Now here’s where the trail becomes tangled. “The parties disagree about the definition of the phrase ‘item of property’. In the notice of deficiency, respondent (IRS) determined that the income from (Joe’s Sub S) should be recharacterized as nonpassive income. The notice of deficiency does not explain the rationale for that recharacterization, and petitioners contend that the notice of deficiency determined that each fleet of tractors and trailers (Joe’s Sub S) and (Joe’s LLC) owned was a separate ‘item of property’ and that the income from (Joe’s Sub S) should be recharacterized pursuant to section 1.469-2(f)(6), Income Tax Regs. However, on brief respondent contends that the notice of deficiency determined that each individual tractor or trailer is an ‘item of property’ but that respondent elected not to challenge the offsetting of income and losses with respect to each tractor or trailer within (Joe’s Sub S) or (Joe’s LLC). In contrast, petitioners contend that the entire collection of tractors and trailers, i.e., all the tractors and trailers whether owned by (Joe’s Sub S) or (Joe’s LLC), constitutes a single ‘item of property’.” 139 T.C. 3, at p.8.

Of course, neither the Code nor the Regs define the term “item of property”, so Judge Wells hits the books and finds: “…‘item’ is defined as a separate thing that is part of a larger collection. Those definitions support respondent’s contention that each separate tractor or trailer is an ‘item of property’. Indeed, the articulation of petitioners’ argument requires the use of a term such as ‘collection’, ‘group’, or ‘whole’, all of which serve to distinguish the collection of tractors and trailers from any single tractor or trailer, i.e., any single ‘item of property’. Accordingly, we conclude that each individual tractor or trailer is an ‘item of property’ within the meaning of section 1.469-2(f)(6), Income Tax Regs.” 139 T. C. 3, at pp. 9-10.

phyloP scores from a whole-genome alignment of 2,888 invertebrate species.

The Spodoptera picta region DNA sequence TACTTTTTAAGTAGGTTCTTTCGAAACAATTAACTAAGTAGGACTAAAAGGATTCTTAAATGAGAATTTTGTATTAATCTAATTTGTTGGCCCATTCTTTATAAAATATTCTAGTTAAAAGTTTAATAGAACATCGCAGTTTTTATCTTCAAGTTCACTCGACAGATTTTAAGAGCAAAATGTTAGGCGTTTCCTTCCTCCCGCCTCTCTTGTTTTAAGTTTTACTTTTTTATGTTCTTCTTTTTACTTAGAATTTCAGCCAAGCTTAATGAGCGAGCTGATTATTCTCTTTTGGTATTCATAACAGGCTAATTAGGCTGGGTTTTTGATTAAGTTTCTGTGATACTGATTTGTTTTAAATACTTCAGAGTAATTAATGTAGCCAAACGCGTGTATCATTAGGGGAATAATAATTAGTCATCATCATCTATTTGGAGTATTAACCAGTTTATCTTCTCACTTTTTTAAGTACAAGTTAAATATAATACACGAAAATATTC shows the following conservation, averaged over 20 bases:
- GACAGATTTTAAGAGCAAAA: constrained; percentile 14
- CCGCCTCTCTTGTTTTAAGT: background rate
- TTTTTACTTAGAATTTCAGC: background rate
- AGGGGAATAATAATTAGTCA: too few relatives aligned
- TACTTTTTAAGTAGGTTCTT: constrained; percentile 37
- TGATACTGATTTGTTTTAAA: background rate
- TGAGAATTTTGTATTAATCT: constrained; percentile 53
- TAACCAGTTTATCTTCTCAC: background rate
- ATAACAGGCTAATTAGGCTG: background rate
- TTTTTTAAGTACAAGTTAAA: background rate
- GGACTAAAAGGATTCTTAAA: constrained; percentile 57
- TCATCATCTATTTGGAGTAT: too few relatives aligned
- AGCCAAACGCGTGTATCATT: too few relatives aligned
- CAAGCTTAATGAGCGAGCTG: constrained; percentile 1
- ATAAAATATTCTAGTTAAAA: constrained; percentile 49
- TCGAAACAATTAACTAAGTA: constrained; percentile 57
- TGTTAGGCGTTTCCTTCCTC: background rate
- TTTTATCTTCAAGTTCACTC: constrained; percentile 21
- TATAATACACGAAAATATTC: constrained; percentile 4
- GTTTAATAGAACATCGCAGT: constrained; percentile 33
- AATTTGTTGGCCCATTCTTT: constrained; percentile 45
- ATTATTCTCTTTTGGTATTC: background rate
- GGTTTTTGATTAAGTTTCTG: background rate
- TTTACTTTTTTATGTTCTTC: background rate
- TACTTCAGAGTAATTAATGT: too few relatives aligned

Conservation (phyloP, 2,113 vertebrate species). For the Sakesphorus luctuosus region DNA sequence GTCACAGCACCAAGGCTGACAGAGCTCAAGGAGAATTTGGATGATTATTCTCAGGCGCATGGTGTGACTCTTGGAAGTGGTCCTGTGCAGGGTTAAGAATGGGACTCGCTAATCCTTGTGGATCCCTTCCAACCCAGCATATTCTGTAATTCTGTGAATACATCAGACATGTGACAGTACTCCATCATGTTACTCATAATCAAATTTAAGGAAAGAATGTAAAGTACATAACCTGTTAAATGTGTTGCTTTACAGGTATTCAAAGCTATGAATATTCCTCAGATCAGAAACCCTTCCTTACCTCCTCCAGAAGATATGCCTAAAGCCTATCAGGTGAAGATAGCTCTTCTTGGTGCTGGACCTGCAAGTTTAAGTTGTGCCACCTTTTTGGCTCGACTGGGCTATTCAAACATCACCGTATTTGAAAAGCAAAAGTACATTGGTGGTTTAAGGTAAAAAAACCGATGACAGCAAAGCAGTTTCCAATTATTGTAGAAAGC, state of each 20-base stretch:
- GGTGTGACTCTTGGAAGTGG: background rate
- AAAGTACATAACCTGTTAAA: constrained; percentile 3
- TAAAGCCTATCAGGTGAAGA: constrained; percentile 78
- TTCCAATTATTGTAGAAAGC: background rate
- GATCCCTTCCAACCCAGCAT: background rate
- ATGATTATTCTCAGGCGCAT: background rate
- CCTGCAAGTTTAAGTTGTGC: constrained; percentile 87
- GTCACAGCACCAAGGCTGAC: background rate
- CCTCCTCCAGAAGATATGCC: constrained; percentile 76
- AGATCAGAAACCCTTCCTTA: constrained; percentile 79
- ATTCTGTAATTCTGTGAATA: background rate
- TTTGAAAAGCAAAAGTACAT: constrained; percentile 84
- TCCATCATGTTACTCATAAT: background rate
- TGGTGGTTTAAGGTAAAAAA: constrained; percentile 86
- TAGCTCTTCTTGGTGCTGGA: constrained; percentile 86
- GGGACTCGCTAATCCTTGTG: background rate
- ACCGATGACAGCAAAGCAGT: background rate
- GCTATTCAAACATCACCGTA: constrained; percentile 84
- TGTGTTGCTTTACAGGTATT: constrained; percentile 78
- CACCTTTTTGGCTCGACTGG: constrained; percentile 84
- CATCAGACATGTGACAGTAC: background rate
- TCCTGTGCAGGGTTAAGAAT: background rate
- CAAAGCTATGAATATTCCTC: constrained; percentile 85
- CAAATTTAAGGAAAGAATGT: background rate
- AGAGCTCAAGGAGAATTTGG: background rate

Joe argues that IRS did, at least in one reported case, treat bunch of over-the-road trailers as a single item of property, but Judge Wells won’t drive that road. “We are not persuaded by petitioners’ contention. We have repeatedly held that, even with respect to the same taxpayer, the Commissioner is not bound in any given year to allow the same treatment as in prior years.” 139 T. C. 3, at p. 11.